While various liquids were investigated as coagulating baths, the alcohols proved most promising and of these, it was found that fibers could be drawn from ethyl, isopropyl and tert-butyl alcohols. Only large diameter filaments, from'l to 2 mils, could be drawn from ethyl alcohol. However, it was found that with the addition of 40%-70% by weight, preferably 50%-60% by weight acetone, the drying power of the bath was increased and smaller filaments, down to 3 microns, could be produced.

In the practice of the invention, the aluminum salt solution was contained in a syringe which was activated by a Sage syringe pump. The syringe was connected to one end ofa U-shaped tube which was immersed in the coagulating bath. By means of a variable speed motor, metered amounts of the solution were extruded from a small diameter orifice (spinneret) located at the other end of the U-tube. The extruded filament was wound up on a take-up spool located above the coagulating bath and U-tube. As the primary function of the coagulating bath appears to be the removal of water from the fiber-forming solution, a circulating pump was utilized to prevent concentrations of water around the drawing fiber. Surge tanks were used to reduce turbulence in the bath, a constant temperature coil was used in the bath system to maintain the bath at constant ambient temperature for unchanging drying conditions and a level wind mechanism was used to spool the fibers uniformly. Various spinneret hole sizes from 8 mils to 4 mils were investigated. With an 8 mil diameter spinneret, it was not possible to draw fibers much less than 1 mil in diameter while the 4 mil spinneret produced fibers less than 0.2 mil (5 microns) in diameter.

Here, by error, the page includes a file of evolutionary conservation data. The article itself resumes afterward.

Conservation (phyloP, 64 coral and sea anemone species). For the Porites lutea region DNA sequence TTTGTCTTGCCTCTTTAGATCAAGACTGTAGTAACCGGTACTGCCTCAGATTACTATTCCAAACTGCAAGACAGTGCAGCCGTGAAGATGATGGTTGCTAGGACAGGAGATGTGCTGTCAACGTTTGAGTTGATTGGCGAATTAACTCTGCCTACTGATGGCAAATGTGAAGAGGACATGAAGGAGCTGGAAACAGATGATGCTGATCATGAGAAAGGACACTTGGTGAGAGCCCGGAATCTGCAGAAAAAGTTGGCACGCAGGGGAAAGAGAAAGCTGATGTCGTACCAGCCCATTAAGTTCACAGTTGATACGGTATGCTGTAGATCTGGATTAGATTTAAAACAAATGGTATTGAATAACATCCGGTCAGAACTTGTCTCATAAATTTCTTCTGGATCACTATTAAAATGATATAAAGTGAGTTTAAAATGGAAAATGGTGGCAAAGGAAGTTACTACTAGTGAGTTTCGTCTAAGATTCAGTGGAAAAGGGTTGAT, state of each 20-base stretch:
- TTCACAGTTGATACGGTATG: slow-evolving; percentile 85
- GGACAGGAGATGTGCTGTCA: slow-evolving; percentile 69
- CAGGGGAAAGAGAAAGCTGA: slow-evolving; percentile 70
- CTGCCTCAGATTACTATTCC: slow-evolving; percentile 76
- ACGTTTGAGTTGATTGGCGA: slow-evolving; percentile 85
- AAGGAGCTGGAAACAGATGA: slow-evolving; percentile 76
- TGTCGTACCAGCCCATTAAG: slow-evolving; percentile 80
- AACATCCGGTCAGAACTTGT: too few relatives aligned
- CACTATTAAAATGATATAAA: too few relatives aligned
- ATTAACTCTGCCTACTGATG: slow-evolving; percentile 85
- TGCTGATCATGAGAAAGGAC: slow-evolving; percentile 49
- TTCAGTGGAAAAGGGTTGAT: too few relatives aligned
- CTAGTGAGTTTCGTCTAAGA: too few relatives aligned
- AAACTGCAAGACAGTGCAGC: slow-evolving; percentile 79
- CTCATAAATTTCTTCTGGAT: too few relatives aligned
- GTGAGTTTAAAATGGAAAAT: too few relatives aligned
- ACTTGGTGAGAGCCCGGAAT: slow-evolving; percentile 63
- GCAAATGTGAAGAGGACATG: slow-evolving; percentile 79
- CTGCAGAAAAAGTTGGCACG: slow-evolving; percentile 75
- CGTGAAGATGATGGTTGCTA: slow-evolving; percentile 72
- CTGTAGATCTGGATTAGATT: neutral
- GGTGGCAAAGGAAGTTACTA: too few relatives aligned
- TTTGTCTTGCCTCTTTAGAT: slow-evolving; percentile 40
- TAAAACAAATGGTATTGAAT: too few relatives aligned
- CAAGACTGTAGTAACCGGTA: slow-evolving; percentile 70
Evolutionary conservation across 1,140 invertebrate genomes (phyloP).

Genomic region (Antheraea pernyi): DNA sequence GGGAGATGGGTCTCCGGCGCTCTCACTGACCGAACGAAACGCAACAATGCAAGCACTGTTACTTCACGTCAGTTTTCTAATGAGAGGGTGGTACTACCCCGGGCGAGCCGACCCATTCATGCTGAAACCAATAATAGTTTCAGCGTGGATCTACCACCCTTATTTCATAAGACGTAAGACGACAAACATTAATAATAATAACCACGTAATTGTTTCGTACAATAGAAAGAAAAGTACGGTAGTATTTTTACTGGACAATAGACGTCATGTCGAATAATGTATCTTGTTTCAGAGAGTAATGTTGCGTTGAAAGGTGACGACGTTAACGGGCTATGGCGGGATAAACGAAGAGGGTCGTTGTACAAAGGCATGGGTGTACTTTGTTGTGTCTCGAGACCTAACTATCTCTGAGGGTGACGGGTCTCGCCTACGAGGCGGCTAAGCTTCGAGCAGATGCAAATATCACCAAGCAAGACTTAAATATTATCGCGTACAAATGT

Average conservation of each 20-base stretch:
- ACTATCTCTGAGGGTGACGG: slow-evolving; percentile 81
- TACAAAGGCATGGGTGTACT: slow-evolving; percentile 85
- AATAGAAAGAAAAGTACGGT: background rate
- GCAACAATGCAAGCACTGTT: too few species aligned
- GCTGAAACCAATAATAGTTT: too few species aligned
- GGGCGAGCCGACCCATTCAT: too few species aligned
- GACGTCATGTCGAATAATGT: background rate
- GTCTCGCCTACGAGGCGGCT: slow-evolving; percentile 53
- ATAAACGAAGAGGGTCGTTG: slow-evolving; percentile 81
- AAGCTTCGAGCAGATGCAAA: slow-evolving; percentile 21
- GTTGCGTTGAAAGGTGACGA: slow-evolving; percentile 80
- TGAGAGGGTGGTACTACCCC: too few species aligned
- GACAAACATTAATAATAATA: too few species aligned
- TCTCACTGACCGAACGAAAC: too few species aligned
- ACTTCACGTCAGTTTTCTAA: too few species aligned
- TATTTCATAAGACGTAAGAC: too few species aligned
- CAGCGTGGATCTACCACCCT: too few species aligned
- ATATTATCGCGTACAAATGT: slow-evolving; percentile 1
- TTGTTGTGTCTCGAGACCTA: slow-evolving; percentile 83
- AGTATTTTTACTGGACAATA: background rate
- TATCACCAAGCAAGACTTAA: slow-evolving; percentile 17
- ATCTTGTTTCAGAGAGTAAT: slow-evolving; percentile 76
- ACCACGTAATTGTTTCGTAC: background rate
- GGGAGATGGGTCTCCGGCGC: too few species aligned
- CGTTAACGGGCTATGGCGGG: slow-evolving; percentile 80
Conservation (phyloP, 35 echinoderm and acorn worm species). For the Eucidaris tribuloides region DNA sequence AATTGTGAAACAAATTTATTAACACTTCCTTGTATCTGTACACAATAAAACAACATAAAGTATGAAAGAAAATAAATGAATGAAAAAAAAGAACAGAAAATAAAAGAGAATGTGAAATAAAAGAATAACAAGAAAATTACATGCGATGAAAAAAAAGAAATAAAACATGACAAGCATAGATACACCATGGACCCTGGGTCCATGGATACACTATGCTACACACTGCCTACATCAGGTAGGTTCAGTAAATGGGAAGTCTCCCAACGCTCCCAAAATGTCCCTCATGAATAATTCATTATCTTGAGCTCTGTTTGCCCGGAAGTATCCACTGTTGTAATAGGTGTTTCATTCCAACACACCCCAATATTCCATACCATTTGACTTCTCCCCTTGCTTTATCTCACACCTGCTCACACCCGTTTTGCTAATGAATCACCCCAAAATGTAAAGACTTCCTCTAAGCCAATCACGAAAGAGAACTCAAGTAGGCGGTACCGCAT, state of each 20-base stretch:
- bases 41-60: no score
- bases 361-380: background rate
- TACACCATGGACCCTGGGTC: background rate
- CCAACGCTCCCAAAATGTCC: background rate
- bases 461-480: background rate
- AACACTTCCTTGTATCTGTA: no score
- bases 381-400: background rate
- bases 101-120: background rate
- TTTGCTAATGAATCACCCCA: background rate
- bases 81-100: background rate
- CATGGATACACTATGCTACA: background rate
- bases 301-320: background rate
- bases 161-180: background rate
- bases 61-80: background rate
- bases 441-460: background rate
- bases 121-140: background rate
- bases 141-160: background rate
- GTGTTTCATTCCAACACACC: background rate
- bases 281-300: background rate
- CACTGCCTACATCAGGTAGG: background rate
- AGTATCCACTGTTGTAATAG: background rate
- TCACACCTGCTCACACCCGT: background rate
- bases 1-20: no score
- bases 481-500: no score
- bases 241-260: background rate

It was found in all cases that the filament diameter is reduced by either decreasing the solution feed rate or by increasing the fiber drawing speed. With a coagulating bath of ethyl alcohol and acetone, it was found that the filament diameter also decreased as the acetone concentration decreased from the optimum 50-60%. Although imperfectly understood at the present time, it is believed that the ethyl alcohol, which is soluble in the aluminum chlorohydroxide complex, acts at least partially as a solvent. At a 40% acetone concentration,

the filaments were nodular with apparent depressions in the center of the modules. At a 70% acetone concentration, only large diameter filaments of crystalline structure could be drawn. Filaments drawn at a 50%60% acetone concentration were transparent and significantly stronger than the crystalline or nodular fibers. The results of various experiments utilizing ethyl alcohol-acetone coagulating bath are given in the following table.